Last year, we introduced a digital application service for bank users and made significant improvements to simplify documentation as part of UKEF’s new partnership delivery model with the five major banks, as well as providing plain-English guidance documentation for exporters and bank users.
And UKEF is continuing to explore further improvements to its digital services for all customers and other users, from the provision of information to transactional functionality. We welcome input and co-operation from BExA and our other stakeholders to help us make sure we’re providing what the industry needs.
GTR: Will UKEF consider allowing non-bank lenders and bond providers to access guarantees?
Fox: We’re very aware of how quickly the UK alternative finance sector is developing, and its increasing importance to our exporters. UKEF already has referral partnerships in place with several non-bank financial institutions and alternative financing sources to widen the pool from which exporters can secure finance.
We are also continuing to engage with these and industry representative bodies – including UK Finance and BExA – to ensure that our support is available to exporters where, when and from whom they need it.
GTR: Basel regulations on capital allocation for export credit agency (ECA)-backed transactions are restricted to lending in the ECA’s home currency. Will UKEF lobby to widen this to include other currencies, such as the euro or the dollar since these are the currencies it predominantly facilitates? Without such a change, won’t UK exporters be at a disadvantage compared to European and US exporters?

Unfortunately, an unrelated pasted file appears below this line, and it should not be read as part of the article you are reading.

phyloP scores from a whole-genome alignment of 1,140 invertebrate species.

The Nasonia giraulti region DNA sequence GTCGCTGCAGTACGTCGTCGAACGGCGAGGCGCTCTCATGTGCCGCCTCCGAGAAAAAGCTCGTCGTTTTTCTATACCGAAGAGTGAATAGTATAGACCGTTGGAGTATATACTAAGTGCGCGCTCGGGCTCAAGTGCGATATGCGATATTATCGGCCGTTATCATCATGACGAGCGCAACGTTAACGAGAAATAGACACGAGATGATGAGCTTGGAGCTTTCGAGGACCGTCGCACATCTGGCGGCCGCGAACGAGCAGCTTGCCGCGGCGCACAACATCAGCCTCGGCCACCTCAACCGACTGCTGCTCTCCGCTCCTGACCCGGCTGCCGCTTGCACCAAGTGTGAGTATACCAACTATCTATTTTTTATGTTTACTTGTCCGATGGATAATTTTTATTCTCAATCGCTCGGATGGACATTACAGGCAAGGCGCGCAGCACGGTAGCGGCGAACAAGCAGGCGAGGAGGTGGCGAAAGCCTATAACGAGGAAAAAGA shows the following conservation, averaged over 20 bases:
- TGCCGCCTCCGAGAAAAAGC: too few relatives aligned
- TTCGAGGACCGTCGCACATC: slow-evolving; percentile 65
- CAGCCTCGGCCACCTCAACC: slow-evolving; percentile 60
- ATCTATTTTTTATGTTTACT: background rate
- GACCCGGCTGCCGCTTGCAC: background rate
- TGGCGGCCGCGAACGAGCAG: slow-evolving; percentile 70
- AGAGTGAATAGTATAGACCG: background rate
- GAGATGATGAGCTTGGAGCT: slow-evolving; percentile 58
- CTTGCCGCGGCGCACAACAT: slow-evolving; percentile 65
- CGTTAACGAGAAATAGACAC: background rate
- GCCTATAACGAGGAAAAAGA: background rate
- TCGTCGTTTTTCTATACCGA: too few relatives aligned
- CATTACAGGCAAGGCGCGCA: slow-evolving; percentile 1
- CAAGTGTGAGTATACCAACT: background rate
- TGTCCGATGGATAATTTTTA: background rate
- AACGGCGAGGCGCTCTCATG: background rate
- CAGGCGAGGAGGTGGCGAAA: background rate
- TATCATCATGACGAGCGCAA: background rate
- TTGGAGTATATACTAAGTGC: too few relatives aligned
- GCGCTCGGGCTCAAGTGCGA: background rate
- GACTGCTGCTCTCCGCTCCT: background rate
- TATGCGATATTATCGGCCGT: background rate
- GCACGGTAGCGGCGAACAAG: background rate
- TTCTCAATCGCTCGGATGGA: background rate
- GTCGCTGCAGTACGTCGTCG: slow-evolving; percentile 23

Fox: We’re continuing to push within the EU and other international forums for a favourable regulatory landscape for UK business, but whatever the outcome, UKEF is well equipped to help bridge funding gaps, should they arise, with its flexible and innovative product suite.
For example, in January, we announced an even more flexible local currency offering, with finance now available in 62 currencies in addition to pound sterling. That’s an increase of 19 currencies following on from the 30 added in the 2016 Autumn Statement.
GTR: According to BExA benchmarks, UKEF’s SME support in relation to overall support (3% in 2015, 1% in 2016) is low compared to its peers in other countries. Does the department have plans to address
this and how?
Fox: 79% of the companies UKEF supported in 2016-17 were SMEs, and only 21% larger companies. However, by value, the majority of support continues to be for larger exporters, simply because the size of the export contract will be so much larger, so it’s important to look at both volume and value as measures of support.
Since UKEF’s statutory remit was changed in 2011 to allow it to support SME exporters, not just large capital goods companies, the proportion of smaller companies supported has risen every year.
UKEF has been developing new ways to support more smaller exporters, notably our new bank partnership delivery model, launched in October 2017, which is significantly improving the ease and turnaround times for UK SMEs looking to secure UKEF-supported trade finance from their banks. We’ve also widened eligibility for our trade finance products to direct suppliers to UK exporters, allowing companies in export supply chains to access the working capital and bond support they need. And we’re also constantly looking for product and service innovations to further improve our offering for SMEs.